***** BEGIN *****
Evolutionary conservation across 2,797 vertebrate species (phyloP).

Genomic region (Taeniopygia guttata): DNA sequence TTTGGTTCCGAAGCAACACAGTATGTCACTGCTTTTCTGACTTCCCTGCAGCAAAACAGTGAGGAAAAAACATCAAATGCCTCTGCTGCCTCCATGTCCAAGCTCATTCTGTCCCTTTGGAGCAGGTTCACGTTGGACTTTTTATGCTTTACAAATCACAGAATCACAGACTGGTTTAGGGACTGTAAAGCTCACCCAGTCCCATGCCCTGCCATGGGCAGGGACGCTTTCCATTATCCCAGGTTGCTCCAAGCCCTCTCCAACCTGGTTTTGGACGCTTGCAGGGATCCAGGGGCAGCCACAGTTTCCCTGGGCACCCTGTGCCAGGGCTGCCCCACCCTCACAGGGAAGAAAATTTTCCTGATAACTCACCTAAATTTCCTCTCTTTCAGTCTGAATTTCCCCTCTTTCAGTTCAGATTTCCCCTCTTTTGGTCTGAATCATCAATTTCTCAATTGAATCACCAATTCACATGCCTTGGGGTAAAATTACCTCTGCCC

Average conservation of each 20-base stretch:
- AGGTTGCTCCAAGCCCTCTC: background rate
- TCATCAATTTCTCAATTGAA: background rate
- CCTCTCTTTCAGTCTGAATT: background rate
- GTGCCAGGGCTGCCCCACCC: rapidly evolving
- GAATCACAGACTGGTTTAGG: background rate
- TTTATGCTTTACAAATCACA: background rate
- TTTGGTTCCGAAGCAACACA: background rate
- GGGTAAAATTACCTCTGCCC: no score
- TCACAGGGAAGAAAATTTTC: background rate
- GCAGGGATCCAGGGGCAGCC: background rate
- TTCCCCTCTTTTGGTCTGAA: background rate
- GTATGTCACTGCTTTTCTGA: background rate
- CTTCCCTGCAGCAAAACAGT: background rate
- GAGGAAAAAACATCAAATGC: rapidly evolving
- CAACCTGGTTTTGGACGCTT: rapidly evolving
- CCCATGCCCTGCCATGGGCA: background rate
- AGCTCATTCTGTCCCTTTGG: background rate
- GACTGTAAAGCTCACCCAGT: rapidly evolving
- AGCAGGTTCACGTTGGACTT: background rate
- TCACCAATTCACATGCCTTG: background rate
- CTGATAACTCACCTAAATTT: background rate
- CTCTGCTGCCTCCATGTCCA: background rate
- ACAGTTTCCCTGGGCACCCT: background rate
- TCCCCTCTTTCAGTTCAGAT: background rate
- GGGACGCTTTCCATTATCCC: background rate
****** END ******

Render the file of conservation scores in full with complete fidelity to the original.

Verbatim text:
Evolutionary conservation across 2,797 vertebrate species (phyloP).

Genomic region (Taeniopygia guttata): DNA sequence TTTGGTTCCGAAGCAACACAGTATGTCACTGCTTTTCTGACTTCCCTGCAGCAAAACAGTGAGGAAAAAACATCAAATGCCTCTGCTGCCTCCATGTCCAAGCTCATTCTGTCCCTTTGGAGCAGGTTCACGTTGGACTTTTTATGCTTTACAAATCACAGAATCACAGACTGGTTTAGGGACTGTAAAGCTCACCCAGTCCCATGCCCTGCCATGGGCAGGGACGCTTTCCATTATCCCAGGTTGCTCCAAGCCCTCTCCAACCTGGTTTTGGACGCTTGCAGGGATCCAGGGGCAGCCACAGTTTCCCTGGGCACCCTGTGCCAGGGCTGCCCCACCCTCACAGGGAAGAAAATTTTCCTGATAACTCACCTAAATTTCCTCTCTTTCAGTCTGAATTTCCCCTCTTTCAGTTCAGATTTCCCCTCTTTTGGTCTGAATCATCAATTTCTCAATTGAATCACCAATTCACATGCCTTGGGGTAAAATTACCTCTGCCC

Average conservation of each 20-base stretch:
- AGGTTGCTCCAAGCCCTCTC: background rate
- TCATCAATTTCTCAATTGAA: background rate
- CCTCTCTTTCAGTCTGAATT: background rate
- GTGCCAGGGCTGCCCCACCC: rapidly evolving
- GAATCACAGACTGGTTTAGG: background rate
- TTTATGCTTTACAAATCACA: background rate
- TTTGGTTCCGAAGCAACACA: background rate
- GGGTAAAATTACCTCTGCCC: no score
- TCACAGGGAAGAAAATTTTC: background rate
- GCAGGGATCCAGGGGCAGCC: background rate
- TTCCCCTCTTTTGGTCTGAA: background rate
- GTATGTCACTGCTTTTCTGA: background rate
- CTTCCCTGCAGCAAAACAGT: background rate
- GAGGAAAAAACATCAAATGC: rapidly evolving
- CAACCTGGTTTTGGACGCTT: rapidly evolving
- CCCATGCCCTGCCATGGGCA: background rate
- AGCTCATTCTGTCCCTTTGG: background rate
- GACTGTAAAGCTCACCCAGT: rapidly evolving
- AGCAGGTTCACGTTGGACTT: background rate
- TCACCAATTCACATGCCTTG: background rate
- CTGATAACTCACCTAAATTT: background rate
- CTCTGCTGCCTCCATGTCCA: background rate
- ACAGTTTCCCTGGGCACCCT: background rate
- TCCCCTCTTTCAGTTCAGAT: background rate
- GGGACGCTTTCCATTATCCC: background rate